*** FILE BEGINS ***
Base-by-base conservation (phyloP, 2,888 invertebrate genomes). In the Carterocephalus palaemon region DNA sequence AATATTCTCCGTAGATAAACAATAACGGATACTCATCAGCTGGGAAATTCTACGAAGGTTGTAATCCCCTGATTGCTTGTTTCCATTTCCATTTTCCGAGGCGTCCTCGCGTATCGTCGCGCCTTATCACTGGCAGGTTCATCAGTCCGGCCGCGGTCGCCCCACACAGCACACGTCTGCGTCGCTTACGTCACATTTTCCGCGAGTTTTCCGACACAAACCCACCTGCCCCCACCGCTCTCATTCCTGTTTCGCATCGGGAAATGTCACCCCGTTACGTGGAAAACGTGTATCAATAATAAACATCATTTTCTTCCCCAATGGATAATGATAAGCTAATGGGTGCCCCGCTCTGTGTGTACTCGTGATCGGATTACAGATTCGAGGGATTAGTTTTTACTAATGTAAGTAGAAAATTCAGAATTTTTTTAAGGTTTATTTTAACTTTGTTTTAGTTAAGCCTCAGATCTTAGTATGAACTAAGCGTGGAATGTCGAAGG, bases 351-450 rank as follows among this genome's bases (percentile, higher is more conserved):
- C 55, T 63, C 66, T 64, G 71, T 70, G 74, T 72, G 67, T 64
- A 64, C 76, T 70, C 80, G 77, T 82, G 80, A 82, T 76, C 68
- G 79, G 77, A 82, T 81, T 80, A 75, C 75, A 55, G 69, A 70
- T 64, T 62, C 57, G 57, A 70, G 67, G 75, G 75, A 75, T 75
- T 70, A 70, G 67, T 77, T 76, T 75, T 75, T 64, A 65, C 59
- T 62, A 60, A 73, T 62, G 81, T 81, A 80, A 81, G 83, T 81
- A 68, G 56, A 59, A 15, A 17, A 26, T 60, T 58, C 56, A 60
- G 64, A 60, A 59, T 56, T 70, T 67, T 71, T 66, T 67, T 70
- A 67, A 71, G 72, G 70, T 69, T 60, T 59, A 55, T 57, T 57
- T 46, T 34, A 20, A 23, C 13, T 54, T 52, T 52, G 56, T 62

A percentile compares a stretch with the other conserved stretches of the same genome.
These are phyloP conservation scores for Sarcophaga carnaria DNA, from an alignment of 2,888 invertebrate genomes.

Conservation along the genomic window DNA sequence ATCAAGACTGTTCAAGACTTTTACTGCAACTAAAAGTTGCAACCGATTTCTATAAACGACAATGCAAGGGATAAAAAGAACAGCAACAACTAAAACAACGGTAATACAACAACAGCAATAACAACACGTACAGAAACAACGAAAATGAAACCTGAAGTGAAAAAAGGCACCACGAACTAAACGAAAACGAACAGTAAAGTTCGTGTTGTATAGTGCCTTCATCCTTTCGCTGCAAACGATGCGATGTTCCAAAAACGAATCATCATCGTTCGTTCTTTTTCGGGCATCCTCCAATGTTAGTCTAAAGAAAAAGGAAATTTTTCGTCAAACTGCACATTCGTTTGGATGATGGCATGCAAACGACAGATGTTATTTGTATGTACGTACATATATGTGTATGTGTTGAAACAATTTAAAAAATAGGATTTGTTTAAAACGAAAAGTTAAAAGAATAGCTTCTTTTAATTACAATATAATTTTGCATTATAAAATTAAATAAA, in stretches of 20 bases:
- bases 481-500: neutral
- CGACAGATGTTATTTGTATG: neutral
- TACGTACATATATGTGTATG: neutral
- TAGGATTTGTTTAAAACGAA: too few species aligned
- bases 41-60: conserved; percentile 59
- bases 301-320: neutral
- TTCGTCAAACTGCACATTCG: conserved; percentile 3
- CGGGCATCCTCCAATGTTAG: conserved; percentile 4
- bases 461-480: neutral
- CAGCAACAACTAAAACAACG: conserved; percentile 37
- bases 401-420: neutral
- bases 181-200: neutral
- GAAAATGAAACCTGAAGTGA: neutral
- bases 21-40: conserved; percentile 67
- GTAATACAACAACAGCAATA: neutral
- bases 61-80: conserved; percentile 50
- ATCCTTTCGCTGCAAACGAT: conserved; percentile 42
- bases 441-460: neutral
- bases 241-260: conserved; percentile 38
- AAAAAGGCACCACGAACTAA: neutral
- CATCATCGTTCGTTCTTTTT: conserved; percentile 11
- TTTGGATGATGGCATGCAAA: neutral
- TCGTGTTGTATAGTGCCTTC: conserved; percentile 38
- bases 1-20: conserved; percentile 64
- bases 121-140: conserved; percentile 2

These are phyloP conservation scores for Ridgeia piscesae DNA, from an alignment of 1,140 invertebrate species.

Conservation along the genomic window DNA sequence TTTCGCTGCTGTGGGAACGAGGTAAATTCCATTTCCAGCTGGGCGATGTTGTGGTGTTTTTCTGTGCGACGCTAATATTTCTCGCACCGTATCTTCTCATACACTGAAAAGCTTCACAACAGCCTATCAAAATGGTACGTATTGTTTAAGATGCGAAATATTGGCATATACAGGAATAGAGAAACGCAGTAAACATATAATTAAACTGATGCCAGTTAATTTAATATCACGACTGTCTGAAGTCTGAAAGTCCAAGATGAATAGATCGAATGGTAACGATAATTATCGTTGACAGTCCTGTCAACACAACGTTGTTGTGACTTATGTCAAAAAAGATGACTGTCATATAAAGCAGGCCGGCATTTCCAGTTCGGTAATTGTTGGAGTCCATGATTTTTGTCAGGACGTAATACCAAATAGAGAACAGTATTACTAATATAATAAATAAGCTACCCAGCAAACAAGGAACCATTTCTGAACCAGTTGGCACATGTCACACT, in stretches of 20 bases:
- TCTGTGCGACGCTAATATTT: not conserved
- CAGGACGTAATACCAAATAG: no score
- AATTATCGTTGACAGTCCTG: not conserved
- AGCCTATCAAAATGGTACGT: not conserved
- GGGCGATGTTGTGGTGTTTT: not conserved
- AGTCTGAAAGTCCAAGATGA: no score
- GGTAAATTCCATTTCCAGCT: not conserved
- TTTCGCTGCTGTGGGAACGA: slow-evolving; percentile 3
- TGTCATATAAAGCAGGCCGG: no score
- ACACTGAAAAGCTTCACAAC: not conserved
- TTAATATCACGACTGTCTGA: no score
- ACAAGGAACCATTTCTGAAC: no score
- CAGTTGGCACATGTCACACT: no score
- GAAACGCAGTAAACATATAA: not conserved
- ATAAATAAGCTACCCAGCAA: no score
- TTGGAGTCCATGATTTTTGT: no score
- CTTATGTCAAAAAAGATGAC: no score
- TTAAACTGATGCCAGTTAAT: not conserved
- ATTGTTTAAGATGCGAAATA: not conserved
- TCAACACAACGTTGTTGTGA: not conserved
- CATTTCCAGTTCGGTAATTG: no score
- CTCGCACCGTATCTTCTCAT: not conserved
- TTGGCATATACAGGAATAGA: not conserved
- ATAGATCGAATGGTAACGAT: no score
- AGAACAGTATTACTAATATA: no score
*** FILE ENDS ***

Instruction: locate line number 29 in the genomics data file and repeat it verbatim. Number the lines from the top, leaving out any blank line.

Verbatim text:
- GTAATACAACAACAGCAATA: neutral